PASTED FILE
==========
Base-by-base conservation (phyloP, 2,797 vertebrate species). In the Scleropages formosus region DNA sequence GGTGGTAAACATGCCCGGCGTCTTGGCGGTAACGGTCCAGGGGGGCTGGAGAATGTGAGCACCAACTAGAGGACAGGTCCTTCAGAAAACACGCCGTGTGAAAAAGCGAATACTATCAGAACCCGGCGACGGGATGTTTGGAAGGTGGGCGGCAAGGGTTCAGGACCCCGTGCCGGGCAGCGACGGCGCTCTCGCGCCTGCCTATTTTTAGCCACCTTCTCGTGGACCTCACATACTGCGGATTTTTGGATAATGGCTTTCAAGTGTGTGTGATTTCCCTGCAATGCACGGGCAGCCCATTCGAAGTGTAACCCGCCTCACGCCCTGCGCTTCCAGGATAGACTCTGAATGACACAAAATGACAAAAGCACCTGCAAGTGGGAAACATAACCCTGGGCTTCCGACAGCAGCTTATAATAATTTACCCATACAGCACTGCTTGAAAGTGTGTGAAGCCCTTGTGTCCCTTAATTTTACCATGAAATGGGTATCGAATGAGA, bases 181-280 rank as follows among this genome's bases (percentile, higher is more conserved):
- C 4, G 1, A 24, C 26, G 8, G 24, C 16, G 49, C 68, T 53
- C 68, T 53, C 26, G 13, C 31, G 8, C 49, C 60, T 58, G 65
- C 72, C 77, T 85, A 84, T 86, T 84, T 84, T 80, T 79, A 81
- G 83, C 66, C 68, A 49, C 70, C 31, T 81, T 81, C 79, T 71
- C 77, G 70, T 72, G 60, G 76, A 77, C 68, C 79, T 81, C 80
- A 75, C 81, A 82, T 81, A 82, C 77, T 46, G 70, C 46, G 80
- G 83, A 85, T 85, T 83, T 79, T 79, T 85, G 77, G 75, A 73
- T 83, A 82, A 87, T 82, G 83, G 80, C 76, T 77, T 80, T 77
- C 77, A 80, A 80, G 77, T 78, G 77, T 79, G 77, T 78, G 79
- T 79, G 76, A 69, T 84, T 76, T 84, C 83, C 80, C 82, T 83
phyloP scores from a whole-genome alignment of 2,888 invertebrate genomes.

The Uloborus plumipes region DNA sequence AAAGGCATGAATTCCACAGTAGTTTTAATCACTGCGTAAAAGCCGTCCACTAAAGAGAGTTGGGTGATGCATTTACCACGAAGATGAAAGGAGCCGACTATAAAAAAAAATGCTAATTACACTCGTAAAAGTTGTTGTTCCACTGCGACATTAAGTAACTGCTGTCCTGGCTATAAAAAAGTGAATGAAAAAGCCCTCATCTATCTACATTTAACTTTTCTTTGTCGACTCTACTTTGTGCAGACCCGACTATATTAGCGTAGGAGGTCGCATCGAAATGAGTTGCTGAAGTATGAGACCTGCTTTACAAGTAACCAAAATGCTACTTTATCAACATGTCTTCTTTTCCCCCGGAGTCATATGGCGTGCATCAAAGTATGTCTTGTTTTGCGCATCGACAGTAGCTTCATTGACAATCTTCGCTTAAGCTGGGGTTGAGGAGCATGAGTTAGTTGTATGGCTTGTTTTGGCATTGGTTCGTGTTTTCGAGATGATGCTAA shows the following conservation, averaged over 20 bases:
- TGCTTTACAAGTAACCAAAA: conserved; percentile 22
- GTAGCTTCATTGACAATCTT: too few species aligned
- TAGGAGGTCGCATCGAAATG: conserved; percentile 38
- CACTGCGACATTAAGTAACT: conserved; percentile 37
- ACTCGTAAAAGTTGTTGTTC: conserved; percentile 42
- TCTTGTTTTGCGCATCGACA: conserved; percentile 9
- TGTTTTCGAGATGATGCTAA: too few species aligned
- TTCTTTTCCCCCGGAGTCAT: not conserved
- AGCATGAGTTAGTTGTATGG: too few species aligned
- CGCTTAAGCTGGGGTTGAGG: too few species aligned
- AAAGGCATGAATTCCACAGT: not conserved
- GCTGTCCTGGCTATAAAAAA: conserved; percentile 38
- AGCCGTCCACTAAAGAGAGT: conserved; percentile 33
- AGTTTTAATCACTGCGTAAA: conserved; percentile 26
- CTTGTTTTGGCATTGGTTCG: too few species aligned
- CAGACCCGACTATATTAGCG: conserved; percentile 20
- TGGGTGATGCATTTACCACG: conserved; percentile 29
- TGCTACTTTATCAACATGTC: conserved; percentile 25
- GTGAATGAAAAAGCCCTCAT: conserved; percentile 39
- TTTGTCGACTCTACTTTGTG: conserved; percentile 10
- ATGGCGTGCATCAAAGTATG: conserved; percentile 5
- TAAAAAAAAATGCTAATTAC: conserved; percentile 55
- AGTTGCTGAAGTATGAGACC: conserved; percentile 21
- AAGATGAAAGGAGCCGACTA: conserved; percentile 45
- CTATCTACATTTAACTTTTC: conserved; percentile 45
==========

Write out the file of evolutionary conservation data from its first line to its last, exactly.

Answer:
Base-by-base conservation (phyloP, 2,797 vertebrate species). In the Scleropages formosus region DNA sequence GGTGGTAAACATGCCCGGCGTCTTGGCGGTAACGGTCCAGGGGGGCTGGAGAATGTGAGCACCAACTAGAGGACAGGTCCTTCAGAAAACACGCCGTGTGAAAAAGCGAATACTATCAGAACCCGGCGACGGGATGTTTGGAAGGTGGGCGGCAAGGGTTCAGGACCCCGTGCCGGGCAGCGACGGCGCTCTCGCGCCTGCCTATTTTTAGCCACCTTCTCGTGGACCTCACATACTGCGGATTTTTGGATAATGGCTTTCAAGTGTGTGTGATTTCCCTGCAATGCACGGGCAGCCCATTCGAAGTGTAACCCGCCTCACGCCCTGCGCTTCCAGGATAGACTCTGAATGACACAAAATGACAAAAGCACCTGCAAGTGGGAAACATAACCCTGGGCTTCCGACAGCAGCTTATAATAATTTACCCATACAGCACTGCTTGAAAGTGTGTGAAGCCCTTGTGTCCCTTAATTTTACCATGAAATGGGTATCGAATGAGA, bases 181-280 rank as follows among this genome's bases (percentile, higher is more conserved):
- C 4, G 1, A 24, C 26, G 8, G 24, C 16, G 49, C 68, T 53
- C 68, T 53, C 26, G 13, C 31, G 8, C 49, C 60, T 58, G 65
- C 72, C 77, T 85, A 84, T 86, T 84, T 84, T 80, T 79, A 81
- G 83, C 66, C 68, A 49, C 70, C 31, T 81, T 81, C 79, T 71
- C 77, G 70, T 72, G 60, G 76, A 77, C 68, C 79, T 81, C 80
- A 75, C 81, A 82, T 81, A 82, C 77, T 46, G 70, C 46, G 80
- G 83, A 85, T 85, T 83, T 79, T 79, T 85, G 77, G 75, A 73
- T 83, A 82, A 87, T 82, G 83, G 80, C 76, T 77, T 80, T 77
- C 77, A 80, A 80, G 77, T 78, G 77, T 79, G 77, T 78, G 79
- T 79, G 76, A 69, T 84, T 76, T 84, C 83, C 80, C 82, T 83
phyloP scores from a whole-genome alignment of 2,888 invertebrate genomes.

The Uloborus plumipes region DNA sequence AAAGGCATGAATTCCACAGTAGTTTTAATCACTGCGTAAAAGCCGTCCACTAAAGAGAGTTGGGTGATGCATTTACCACGAAGATGAAAGGAGCCGACTATAAAAAAAAATGCTAATTACACTCGTAAAAGTTGTTGTTCCACTGCGACATTAAGTAACTGCTGTCCTGGCTATAAAAAAGTGAATGAAAAAGCCCTCATCTATCTACATTTAACTTTTCTTTGTCGACTCTACTTTGTGCAGACCCGACTATATTAGCGTAGGAGGTCGCATCGAAATGAGTTGCTGAAGTATGAGACCTGCTTTACAAGTAACCAAAATGCTACTTTATCAACATGTCTTCTTTTCCCCCGGAGTCATATGGCGTGCATCAAAGTATGTCTTGTTTTGCGCATCGACAGTAGCTTCATTGACAATCTTCGCTTAAGCTGGGGTTGAGGAGCATGAGTTAGTTGTATGGCTTGTTTTGGCATTGGTTCGTGTTTTCGAGATGATGCTAA shows the following conservation, averaged over 20 bases:
- TGCTTTACAAGTAACCAAAA: conserved; percentile 22
- GTAGCTTCATTGACAATCTT: too few species aligned
- TAGGAGGTCGCATCGAAATG: conserved; percentile 38
- CACTGCGACATTAAGTAACT: conserved; percentile 37
- ACTCGTAAAAGTTGTTGTTC: conserved; percentile 42
- TCTTGTTTTGCGCATCGACA: conserved; percentile 9
- TGTTTTCGAGATGATGCTAA: too few species aligned
- TTCTTTTCCCCCGGAGTCAT: not conserved
- AGCATGAGTTAGTTGTATGG: too few species aligned
- CGCTTAAGCTGGGGTTGAGG: too few species aligned
- AAAGGCATGAATTCCACAGT: not conserved
- GCTGTCCTGGCTATAAAAAA: conserved; percentile 38
- AGCCGTCCACTAAAGAGAGT: conserved; percentile 33
- AGTTTTAATCACTGCGTAAA: conserved; percentile 26
- CTTGTTTTGGCATTGGTTCG: too few species aligned
- CAGACCCGACTATATTAGCG: conserved; percentile 20
- TGGGTGATGCATTTACCACG: conserved; percentile 29
- TGCTACTTTATCAACATGTC: conserved; percentile 25
- GTGAATGAAAAAGCCCTCAT: conserved; percentile 39
- TTTGTCGACTCTACTTTGTG: conserved; percentile 10
- ATGGCGTGCATCAAAGTATG: conserved; percentile 5
- TAAAAAAAAATGCTAATTAC: conserved; percentile 55
- AGTTGCTGAAGTATGAGACC: conserved; percentile 21
- AAGATGAAAGGAGCCGACTA: conserved; percentile 45
- CTATCTACATTTAACTTTTC: conserved; percentile 45